Armin Akhavan is a city and regional planner, spatial analyst, and information design and visualization specialist. Armin researches urban planning problems through analysis of spatial data, where he translates information into arguments through models, comparisons, visualizations, and maps. His work spans diverse platforms which include web- application development, scraping web data, data sonification, and database development. Before joining the Urban Informatics Lab at Northeastern, Armin worked at MIT’s Center for Advanced Urbanism, MIT’s Civic Data Design Lab, Metropolitan Area Planning Council (MAPC), Dukakis Center for Urban and Regional Policy and Boston Area Research Initiative. After receiving an undergraduate degree in planning from Tehran, Iran, Armin received a Masters in Urban and Regional Policy, and is working to get an MFA in Information Design and Visualization, and is a candidate for a PhD in Interdisciplinary Engineering at Northeastern University .
Edgar is a research assistant working as a programmer and system administrator for the Urban Informatics and Resilience Lab at Northeastern University. Works on creating visualizations; scraping and aggregating geospatial data; maintaining lab servers, cloud machines, and databases; and creating and using tools to assess the ease of movement of people through cities under different scenarios.
Alexandra Ciomek is a Ph.D candidate in the Sociology Department at Harvard University broadly interested in urban neighborhoods, public safety, and crime prevention. At BARI, she works to better understand the city and the use of its services through work on various data sets from the Boston Neighborhood Survey to 911 calls. For her dissertation, Ciomek is studying the social networks of gang members and how they change across space and time.
Sarina Dass is a third-year undergraduate interested in the intersection of data science and urban policy. As a research assistant at BARI, Sarina has analyzed housing data, worked with geographical infrastructure data, and created models to examine patterns and disparities in school choice data.
Talia Kaufmann is a PhD student in Public Policy and a Resident doctoral fellow at the Network Science Institute at Northeastern University. Her research is devoted to planning cities with data by deploying quantitative analysis methods in the practice of city planning. Talia’s current research is a collaboration with The Organisation for Economic Co-operation and Development (OECD) to measure accessibility to services in cities across the world with the goal of creating a ranking of cities by the level of accessibility they provide to their residents. Talia holds a Master’s degree in City Planning from MIT and a B.Arch from Tel-Aviv University. Before joining MIT, Talia served as a city planner and a planning information manager at the Tel Aviv-Yafo City Planning Department in Israel.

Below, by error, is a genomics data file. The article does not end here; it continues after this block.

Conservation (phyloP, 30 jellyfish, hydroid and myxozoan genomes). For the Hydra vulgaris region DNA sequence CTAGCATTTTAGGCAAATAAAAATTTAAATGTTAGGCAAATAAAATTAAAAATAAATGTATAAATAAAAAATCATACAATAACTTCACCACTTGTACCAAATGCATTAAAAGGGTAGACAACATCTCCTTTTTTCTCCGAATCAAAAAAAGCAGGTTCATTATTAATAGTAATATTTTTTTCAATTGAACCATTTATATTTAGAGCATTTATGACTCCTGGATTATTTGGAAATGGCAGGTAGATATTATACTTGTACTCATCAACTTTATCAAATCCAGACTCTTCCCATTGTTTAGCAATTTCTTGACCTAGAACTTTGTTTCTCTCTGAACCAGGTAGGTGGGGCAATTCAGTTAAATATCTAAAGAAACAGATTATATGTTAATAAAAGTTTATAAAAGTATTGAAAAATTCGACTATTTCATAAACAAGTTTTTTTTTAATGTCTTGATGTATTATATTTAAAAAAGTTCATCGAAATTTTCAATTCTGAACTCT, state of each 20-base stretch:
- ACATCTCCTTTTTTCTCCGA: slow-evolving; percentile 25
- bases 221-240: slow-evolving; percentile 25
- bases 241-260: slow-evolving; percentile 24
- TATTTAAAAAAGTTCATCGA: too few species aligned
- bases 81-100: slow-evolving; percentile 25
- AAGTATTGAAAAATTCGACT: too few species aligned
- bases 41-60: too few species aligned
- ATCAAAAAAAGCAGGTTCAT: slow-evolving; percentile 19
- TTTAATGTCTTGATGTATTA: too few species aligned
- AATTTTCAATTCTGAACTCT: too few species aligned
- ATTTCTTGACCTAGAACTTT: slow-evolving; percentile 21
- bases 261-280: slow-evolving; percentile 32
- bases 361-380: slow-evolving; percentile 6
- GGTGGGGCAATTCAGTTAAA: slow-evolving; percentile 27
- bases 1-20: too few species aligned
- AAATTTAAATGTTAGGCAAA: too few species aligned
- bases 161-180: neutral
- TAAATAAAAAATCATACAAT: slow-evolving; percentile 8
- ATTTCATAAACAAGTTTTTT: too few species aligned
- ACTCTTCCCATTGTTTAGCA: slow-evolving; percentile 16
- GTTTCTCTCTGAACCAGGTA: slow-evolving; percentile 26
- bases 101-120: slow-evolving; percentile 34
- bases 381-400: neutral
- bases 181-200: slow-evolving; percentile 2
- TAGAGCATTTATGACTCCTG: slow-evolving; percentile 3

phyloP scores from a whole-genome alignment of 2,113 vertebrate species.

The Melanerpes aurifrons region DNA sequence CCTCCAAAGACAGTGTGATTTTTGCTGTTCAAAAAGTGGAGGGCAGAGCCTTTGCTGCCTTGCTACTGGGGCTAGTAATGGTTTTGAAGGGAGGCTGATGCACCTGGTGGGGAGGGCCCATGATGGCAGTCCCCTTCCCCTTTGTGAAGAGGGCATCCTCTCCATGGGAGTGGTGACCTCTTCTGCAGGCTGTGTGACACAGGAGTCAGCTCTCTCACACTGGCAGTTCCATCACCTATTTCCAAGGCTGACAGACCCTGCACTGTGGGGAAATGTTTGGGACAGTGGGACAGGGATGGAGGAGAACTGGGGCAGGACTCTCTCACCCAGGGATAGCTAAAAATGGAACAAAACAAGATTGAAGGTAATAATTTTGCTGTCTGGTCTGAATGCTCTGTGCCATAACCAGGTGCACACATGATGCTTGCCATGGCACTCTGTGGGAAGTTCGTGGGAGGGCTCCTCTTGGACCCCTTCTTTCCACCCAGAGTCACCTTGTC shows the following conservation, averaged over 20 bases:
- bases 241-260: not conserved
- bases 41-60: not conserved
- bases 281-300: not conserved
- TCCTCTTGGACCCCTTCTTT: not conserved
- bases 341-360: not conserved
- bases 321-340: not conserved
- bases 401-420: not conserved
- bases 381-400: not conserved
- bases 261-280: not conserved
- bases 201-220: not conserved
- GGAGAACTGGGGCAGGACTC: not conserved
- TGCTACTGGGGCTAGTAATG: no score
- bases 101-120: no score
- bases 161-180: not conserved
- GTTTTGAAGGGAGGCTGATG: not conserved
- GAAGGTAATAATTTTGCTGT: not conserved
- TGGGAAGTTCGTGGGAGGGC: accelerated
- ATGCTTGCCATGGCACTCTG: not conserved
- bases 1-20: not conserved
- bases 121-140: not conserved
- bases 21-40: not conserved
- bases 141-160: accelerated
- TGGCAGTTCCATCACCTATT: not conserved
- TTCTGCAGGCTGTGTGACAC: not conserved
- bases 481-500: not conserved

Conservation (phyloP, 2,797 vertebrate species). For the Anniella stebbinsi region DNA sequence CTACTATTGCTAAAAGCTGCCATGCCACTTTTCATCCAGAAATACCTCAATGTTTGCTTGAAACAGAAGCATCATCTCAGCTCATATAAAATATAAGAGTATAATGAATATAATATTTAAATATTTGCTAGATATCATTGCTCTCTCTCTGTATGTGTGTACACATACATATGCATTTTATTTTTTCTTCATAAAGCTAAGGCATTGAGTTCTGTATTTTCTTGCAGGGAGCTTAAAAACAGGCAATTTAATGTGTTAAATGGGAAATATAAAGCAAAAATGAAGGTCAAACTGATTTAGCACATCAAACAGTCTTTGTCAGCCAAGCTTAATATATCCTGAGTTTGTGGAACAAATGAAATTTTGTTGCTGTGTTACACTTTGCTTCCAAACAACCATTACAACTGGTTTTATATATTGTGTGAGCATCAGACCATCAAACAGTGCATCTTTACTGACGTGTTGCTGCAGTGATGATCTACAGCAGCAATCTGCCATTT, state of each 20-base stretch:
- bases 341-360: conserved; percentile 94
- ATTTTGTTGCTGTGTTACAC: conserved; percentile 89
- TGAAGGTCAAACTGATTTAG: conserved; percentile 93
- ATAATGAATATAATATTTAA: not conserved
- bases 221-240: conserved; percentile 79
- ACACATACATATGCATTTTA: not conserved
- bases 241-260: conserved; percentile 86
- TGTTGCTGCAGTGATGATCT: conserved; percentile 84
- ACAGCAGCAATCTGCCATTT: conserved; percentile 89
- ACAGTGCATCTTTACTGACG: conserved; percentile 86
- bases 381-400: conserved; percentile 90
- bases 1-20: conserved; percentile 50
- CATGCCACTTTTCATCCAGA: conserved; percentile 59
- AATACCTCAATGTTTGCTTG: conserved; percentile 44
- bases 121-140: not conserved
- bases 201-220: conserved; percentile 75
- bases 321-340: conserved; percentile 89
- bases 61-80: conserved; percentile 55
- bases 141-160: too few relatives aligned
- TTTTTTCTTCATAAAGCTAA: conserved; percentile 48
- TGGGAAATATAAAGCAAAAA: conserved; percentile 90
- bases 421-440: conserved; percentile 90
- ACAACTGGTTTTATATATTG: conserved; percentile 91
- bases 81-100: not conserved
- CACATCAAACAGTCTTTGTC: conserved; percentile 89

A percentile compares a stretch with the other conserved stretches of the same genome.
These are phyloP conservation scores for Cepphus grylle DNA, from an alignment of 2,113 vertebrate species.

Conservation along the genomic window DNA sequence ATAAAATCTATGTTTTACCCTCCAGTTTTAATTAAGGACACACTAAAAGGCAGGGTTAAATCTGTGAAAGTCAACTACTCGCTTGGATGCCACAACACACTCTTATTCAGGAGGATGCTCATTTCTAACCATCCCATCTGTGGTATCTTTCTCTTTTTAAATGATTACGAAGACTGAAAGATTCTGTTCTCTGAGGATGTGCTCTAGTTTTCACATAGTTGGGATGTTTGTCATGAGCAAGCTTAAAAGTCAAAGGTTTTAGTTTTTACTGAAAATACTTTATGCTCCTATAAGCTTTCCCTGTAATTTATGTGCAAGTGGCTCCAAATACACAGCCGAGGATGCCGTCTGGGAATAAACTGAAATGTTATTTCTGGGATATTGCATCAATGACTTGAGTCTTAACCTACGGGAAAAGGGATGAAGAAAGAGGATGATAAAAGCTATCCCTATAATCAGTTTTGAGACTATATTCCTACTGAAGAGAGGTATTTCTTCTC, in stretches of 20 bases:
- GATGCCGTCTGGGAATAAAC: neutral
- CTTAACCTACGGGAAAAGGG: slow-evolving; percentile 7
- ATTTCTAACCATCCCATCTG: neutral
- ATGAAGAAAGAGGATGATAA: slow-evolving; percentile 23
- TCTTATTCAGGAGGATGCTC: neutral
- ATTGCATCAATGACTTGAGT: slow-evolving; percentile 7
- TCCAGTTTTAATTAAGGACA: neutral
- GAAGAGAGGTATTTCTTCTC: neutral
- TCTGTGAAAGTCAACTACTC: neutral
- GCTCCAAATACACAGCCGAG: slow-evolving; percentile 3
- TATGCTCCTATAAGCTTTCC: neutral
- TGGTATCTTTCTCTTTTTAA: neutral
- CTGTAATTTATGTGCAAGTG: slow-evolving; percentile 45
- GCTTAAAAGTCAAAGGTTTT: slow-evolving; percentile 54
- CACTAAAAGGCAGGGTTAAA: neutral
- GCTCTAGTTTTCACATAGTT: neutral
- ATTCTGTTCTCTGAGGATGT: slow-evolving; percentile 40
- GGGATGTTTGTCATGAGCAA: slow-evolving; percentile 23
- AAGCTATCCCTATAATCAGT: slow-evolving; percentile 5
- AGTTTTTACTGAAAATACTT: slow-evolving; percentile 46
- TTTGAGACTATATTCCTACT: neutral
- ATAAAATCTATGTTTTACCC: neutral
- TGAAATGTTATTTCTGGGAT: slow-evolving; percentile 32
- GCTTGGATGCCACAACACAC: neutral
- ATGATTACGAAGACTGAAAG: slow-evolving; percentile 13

Justin is a political scientist who focuses on political behavior, public policy, urban politics, and experimental and quantitative methodology. His research examines how citizens hold government accountable, and how psychology, communication, and electoral institutions can subvert their ability to do so. Justin received his PhD from the Department of Political Science at the Massachusetts Institute of Technology and his B.A. in Government and Psychology from the College of William & Mary.
Brian Levy holds a PhD in Sociology from the University of North Carolina-Chapel Hill. His research investigates how people sort into neighborhoods, implications of segregation for life chances, and neighborhood effects on socioeconomic outcomes.
Saina is a PhD candidate in public policy. She is interested in discovering the underlying patterns of urbanization and development along with urban sustainability and resilience. She has done research on the resilience of the energy and transport sectors in the metro-Boston region under normal operating conditions and in light of a shock to these sectors, such as an extreme weather event, developing a network that captures how various agencies and other entities interact with each other. She is now helping to develop a social media-based methodology for measuring and observing the social resilience of communities.
Riley is a Criminology Ph.D. student who serves as a research assistant and the Data Consultant at the Boston Area Research Initiative. His research considers how the behavior of individuals is shaped by neighborhood context and social processes. Specifically, he is interested in how communities act to prevent crime and how neighborhood crime shapes the lives of local residents.